Back to the Basics: Business for Good
The chatter going around is that American entrepreneurship is in trouble because it isn’t scaling. But small is proving to be beautiful, flexible, nimble, and dynamic. Solo and micro enterprises have a clear competitive advantage. They might just be the inflection point for getting the U.S. economy back in the balance and back to basics: business for good, that is, responsible and sustainable.
The small business sector boasts a wide array of enterprises, ranging from sole proprietor and micro businesses with 5 or less employees to businesses with up to 500, 1,000 or 1,500 employees, depending on the industry. According to SBA, there are an estimated 28 million small businesses in the U.S. (compared to 18,500 large companies); more than 22 million are individually operated. According to the Association for Enterprise Opportunity (AEO), micro businesses represent a staggering 92% of all U.S. businesses.
The history of business in America is a history of small business. In The Land of Enterprise, Benjamin C. Waterhouse argues that our country was founded on the search for wealth and prosperity as much as it was on the desire for freedom. The first colonial settlers were pioneers who overcame hardships while joint-stock companies were used as instruments of colonization. The pioneer became the homestead farmer in search of prosperous community.
As the population and cities grew, small merchants, independent craftsmen and self-reliant professionals personalized business. Over time, they shifted to a more formalized structure based on specialization. Industrialization and new forms of transportation and communication led to the spread of the corporate legal form and a focus on the ability to attract investors. This led to a consequent recognition from the federal government of the need to promote enterprise as a way to serve the public interest.
As business got bigger, so did the debate over concentrated wealth and corporate power, which continues into heated discussions today. However, contrary to our present corporate leaders, the American businessmen and women of the 1800s and up to the 1970s believed that boosting their city and community spirit showed good business sense. Business was understood to be a community builder, so everything benefiting the community was understood to benefit the business. In pursuit of this shared personal and public prosperity, business took a leadership role in effecting public improvement.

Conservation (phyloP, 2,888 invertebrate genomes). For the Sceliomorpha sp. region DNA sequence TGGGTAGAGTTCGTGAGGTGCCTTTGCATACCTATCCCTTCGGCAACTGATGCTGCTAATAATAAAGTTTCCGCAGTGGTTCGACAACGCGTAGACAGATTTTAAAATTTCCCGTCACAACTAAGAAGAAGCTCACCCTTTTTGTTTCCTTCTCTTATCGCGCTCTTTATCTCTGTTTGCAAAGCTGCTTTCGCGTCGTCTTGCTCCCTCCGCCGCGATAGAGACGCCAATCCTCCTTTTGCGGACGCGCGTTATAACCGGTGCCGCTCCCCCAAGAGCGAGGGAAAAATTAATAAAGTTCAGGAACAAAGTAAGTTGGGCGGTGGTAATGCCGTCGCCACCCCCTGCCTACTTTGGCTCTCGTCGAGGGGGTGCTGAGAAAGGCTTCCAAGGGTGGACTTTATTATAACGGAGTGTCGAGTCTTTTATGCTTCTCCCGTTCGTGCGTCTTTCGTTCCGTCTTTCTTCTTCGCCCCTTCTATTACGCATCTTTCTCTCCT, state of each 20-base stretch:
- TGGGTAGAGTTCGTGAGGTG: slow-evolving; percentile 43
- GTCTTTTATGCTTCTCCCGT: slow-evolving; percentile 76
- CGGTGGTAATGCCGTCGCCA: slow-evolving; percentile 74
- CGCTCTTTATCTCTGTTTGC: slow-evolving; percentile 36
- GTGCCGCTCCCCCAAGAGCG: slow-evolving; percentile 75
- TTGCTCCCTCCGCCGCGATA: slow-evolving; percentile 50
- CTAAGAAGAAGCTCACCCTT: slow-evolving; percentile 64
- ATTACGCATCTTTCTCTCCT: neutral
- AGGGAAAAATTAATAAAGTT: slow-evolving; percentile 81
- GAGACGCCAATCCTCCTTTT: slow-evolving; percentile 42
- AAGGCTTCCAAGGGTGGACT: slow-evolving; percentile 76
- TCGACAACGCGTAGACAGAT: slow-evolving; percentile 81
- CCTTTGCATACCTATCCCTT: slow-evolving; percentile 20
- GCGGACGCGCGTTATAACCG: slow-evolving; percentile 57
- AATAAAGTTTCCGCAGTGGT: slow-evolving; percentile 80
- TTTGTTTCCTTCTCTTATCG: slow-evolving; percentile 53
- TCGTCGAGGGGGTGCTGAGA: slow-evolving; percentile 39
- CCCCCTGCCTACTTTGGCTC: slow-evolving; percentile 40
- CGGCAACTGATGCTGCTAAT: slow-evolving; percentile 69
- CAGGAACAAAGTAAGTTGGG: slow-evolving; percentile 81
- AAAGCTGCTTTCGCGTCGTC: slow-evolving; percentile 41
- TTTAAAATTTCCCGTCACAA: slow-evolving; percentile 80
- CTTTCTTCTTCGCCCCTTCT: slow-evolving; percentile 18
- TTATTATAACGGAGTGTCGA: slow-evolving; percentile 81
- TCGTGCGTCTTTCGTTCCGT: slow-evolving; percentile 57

Community was king, and business was a booster and discoverer of opportunities contributing to the Common Good. But as Americans fell in love with bigness, the bottom line for business became distorted. Economists like John Kenneth Galbraith warned against the evolving blindness to social problems and weakening civic engagement. As the rise of the conglomerate redefined successful business as big, businesses forgot the virtues of smallness, which increased public distrust in the will of corporations to act in the best interests of society. This led to a change in government regulation.
Initially concerned with economic stability, government regulation was refocused on economic regulation and on protecting people from business. The reaction from big business was to start lobbying to effect influence on the government's agenda. As big business increased its role in political financing, it increasingly focused its lobbying and financing efforts in benefit of corporate interests and stock valuation to the detriment of the needs of small firms, who cannot afford lobbyists to defend their interests and put what really matters for small business on the national agenda.
Too many large corporations have turned into political beasts in a system that largely rewards lobbying over innovation. They see the government as a source of profits and assistance, using political outcomes as leverage for defining the issues and priorities on the government’s agenda. The consequent (re)distribution of government resources mirrors that leverage.
Despite the impressive work done by Congress on behalf of particular industries and communities, the sum total of their targeted support has not translated into policy that is good for the economy or for a majority of businesses, particularly small business. Nevertheless, small businesses are the ones leading the change required for achieving real, inclusive and sustainable economic development.
Big business may involve huge transactions and doing big things, but the social value it procures is small in comparison; it is mostly an afterthought to delivering on shareholder interests. Small business generates shared value by doing big little things that deliver huge social value; small is beautiful because it builds on the two things that define America’s business DNA: trust and social capital.